Monthly Archives: September 2015

Homemade Green Pork Chile

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green pork chile

green pork chile

Late summer ushers in a garden favorite… chilis!  Yes, as warm days wind to a close, these spicy peppers make an appearance at road-side stands, farmers’ markets,  CSAs, grocery stores, and even backyard gardens across the country.  You see, chilis are an important part of a southwestern fall classic; green pork chile.

Now just any chili won’t work in this luscious dish.  My personal favorite are hatch chilis.  But if you do not have access to them, Big Jim and Anaheim work well.  You could even toss in a few jalapenos or a poblanos into the pot, but just make sure they are roasted.

Green Pork Chile

  • 2 lbs. of smoked pork, cubed
  • 1 1/2 lbs. of Hatch chilis, roasted/deseeded/skins removed & chopped
  • 1 1/2 lbs of potatoes, cubed
  • 1 large onion, chopped
  • 5 – 6 cloves of garlic, minced
  • 2 tbsp. butter
  • 2 tsp. ground cumin
  • 1 1/2 tsp. Mexican oregano
  • 2 quarts chicken stock
  • 3/4 C. tomatillo salsa
  • 2 tsp. salt
  • water (optional)

In a large stock pot over medium heat, saute the onion and garlic until translucent.  Add the cumin, chilis, oregano, and salt.  Stir to combine.

roasted Hatch chilis

roasted Hatch chilis

Next, pour in the stock.  Bring to a boil.  Add the potatoes and the tomatillo salsa.  Cook until the potatoes are done (about 15 – 20 minutes).

Take a stick blender and blend part of the soup, leaving some vegetables in cubes or you can completely blend the mixture to your desired consistency.  (Personally, I like a thick chile).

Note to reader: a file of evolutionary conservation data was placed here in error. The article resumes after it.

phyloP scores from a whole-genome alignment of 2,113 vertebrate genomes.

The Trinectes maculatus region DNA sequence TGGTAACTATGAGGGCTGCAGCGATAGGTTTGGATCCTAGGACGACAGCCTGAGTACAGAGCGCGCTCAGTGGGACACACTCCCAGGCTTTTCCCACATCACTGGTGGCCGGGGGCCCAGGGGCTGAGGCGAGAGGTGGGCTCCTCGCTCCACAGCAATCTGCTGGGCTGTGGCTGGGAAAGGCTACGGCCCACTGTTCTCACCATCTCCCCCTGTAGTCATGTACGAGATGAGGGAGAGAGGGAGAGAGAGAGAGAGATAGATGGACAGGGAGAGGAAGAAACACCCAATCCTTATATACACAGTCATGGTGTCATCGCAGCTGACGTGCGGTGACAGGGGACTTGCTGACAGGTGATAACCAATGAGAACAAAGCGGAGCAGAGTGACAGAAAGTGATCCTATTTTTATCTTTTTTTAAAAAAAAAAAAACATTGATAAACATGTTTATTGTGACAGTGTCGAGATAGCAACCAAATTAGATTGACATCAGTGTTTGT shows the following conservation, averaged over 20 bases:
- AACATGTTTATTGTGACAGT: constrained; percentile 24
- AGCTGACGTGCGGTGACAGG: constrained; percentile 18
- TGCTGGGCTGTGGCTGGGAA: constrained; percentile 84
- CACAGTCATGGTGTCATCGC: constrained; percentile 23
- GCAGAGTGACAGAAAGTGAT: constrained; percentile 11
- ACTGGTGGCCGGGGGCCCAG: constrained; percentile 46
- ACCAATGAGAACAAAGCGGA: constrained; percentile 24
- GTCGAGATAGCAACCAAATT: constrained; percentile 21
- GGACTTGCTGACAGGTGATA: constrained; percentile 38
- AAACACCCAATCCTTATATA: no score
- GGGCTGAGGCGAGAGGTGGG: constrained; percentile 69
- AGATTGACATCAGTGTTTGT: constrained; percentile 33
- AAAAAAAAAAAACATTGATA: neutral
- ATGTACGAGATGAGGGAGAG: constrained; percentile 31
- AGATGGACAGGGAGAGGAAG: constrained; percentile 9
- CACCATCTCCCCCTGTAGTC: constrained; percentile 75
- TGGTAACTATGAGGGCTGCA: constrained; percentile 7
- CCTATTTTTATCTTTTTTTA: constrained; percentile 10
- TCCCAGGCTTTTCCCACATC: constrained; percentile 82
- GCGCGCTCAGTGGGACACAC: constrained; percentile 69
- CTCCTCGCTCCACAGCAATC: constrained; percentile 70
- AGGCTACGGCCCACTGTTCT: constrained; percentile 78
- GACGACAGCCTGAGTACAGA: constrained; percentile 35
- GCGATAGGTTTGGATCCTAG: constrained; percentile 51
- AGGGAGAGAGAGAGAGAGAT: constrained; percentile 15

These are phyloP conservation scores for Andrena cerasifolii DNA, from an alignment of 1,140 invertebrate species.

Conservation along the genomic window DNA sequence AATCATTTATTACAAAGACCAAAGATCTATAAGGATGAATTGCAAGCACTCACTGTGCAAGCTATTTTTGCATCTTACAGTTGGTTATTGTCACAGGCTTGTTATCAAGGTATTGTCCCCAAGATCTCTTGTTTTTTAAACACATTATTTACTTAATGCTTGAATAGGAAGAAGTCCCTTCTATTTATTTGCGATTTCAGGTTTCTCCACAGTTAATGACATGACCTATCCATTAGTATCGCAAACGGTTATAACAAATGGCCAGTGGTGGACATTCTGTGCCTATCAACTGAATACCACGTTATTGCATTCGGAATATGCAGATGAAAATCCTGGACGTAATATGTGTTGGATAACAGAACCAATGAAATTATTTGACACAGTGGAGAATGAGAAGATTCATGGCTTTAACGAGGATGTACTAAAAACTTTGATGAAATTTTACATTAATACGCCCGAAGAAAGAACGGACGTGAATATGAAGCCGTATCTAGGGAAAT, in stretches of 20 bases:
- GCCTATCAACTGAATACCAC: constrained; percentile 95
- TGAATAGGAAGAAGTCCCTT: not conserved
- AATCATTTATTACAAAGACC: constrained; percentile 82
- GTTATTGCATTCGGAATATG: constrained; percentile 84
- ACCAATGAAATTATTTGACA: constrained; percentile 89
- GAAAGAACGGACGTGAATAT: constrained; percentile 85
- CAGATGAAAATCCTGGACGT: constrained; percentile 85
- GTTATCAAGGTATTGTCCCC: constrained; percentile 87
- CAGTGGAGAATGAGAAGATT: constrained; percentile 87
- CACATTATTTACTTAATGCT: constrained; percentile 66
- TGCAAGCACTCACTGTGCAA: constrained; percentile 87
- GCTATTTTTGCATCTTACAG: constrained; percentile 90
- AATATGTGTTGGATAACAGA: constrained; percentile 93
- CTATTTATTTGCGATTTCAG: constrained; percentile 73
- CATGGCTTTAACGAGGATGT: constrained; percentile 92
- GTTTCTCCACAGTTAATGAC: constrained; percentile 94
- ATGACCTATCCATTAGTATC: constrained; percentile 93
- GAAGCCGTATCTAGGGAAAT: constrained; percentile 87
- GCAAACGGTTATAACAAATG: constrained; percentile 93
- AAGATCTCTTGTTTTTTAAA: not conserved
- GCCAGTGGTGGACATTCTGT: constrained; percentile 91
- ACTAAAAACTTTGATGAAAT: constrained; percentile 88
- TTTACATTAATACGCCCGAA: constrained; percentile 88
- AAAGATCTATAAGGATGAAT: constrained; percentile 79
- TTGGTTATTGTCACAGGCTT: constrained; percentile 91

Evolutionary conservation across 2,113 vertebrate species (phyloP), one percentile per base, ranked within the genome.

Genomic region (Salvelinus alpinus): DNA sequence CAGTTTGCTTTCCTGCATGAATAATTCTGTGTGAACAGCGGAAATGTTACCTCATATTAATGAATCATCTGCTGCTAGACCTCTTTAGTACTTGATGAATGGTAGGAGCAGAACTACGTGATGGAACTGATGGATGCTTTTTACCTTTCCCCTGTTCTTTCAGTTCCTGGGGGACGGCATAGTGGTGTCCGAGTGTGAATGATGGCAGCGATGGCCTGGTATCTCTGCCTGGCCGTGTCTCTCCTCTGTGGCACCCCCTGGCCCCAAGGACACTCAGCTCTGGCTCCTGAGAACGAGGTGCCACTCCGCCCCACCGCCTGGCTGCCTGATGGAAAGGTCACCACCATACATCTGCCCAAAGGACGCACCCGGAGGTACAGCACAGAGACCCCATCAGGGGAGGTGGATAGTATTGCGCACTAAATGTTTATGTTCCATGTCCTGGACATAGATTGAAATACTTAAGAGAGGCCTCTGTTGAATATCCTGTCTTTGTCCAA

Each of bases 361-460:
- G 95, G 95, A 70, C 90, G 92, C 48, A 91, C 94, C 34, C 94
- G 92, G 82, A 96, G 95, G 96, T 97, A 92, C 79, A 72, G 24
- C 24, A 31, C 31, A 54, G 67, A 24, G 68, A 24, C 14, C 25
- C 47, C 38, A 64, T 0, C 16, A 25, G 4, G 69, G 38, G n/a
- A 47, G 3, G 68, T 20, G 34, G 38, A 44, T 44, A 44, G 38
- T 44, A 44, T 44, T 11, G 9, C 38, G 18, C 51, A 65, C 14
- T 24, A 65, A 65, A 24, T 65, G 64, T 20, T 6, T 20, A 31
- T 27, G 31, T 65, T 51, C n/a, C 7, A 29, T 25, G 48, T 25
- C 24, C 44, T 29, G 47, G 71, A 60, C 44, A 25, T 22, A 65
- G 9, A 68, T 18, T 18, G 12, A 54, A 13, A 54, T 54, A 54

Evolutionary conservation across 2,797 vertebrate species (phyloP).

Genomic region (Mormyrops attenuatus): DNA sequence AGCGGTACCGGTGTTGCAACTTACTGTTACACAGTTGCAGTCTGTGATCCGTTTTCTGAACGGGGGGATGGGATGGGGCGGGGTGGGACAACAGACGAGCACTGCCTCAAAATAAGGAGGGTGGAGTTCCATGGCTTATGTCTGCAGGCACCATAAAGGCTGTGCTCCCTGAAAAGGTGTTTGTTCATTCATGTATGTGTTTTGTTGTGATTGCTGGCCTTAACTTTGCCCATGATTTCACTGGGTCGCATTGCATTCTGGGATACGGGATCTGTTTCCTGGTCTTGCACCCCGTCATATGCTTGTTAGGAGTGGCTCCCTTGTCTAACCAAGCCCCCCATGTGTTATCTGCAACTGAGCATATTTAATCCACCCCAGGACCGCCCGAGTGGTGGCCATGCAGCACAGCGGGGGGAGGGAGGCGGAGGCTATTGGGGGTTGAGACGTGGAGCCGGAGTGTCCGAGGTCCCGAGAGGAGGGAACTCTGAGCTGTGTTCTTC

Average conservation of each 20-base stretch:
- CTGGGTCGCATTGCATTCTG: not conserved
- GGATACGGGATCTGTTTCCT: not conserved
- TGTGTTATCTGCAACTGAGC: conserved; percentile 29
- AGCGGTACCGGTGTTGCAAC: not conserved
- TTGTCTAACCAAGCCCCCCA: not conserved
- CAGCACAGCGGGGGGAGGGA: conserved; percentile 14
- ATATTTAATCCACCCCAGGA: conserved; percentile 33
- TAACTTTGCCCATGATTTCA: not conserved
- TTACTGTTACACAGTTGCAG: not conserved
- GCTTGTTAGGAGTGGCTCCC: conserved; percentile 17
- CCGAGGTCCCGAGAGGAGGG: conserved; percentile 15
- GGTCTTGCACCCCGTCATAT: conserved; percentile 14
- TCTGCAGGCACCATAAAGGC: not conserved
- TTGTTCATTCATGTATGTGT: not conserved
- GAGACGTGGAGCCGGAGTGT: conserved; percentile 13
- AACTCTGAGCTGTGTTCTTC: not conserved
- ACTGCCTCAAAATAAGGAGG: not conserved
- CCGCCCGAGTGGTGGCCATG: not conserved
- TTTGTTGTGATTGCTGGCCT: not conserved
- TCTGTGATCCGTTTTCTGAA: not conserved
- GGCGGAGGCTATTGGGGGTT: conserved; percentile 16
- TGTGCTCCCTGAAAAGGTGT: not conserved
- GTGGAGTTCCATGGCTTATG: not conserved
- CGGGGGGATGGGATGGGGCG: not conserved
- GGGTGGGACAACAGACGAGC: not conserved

Now add the pork, put a lid on the pot, and reduce the heat to low.  Allow the green chili to cook for another 45 minutes, lifting the lid to stir occasionally to prevent sticking to the bottom of the pot.  If mixture is a little too thick for your taste, add in some water to thin.

smoked pork butt

smoked pork butt

Taste for seasoning and add more salt if desired.

Remove chile from heat and serve.

NOTE: this is great eaten as a soup.  You may also serve it over cooked rice, burritos, or thick-cut wedge fries.

How to Perfectly Grill Corn on the Cob in the Husk

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perfectly grilled sweet corn on the cob

perfectly grilled sweet corn on the cob

While sweet corn is a classic taste of summer, most folks enjoy it straight out of boiling water or even out of the microwave.  While both of those methods can result in a good ear of corn, there is another.  So skip the pot of boiling water and bypass the microwave.  Head outside and reclaim your grill.  Yes,  for a truly tasty and rustic serving, grilling it still in the husk takes the flavor to a higher level.

ear of sweet corn with husks attached

ear of sweet corn with husks attached

To start things off, select ears of corn that have been freshly picked.  The fresher the corn, the better tasting the final product will be.  Next, peel the husks down to the base of the corn cob, but leaving them attached.

corn husks have been folded down to expose the silk

corn husks have been folded down to expose the silk

Once that is done, de-silk the ear, taking care to remove all of the strands.

corn silk removed from ear of corn

corn silk removed from ear of corn

Fold the husks back into place to cover the sweet corn.

Fill a large bowl or partially fill a sink with cold water.  Place the ears of corn into the water and allow to soak for 20 minutes.

ears of corn with husks placed in sink of cold water

ears of corn with husks placed in sink of cold water

Remove the corn from the water.  Shake the ears to remove the excess water.

Now place the corn onto a hot grill.  Turn the corn every five minutes.  Leave the ears on the grill for a total of 20 minutes.  The outer husk will char, but protect the sweet corn from the char.

To eat, simply peel back the husks to the base of the corn cob.  Slather the ear with butter and enjoy.

perfectly grilled sweet corn on the cob

perfectly grilled sweet corn on the cob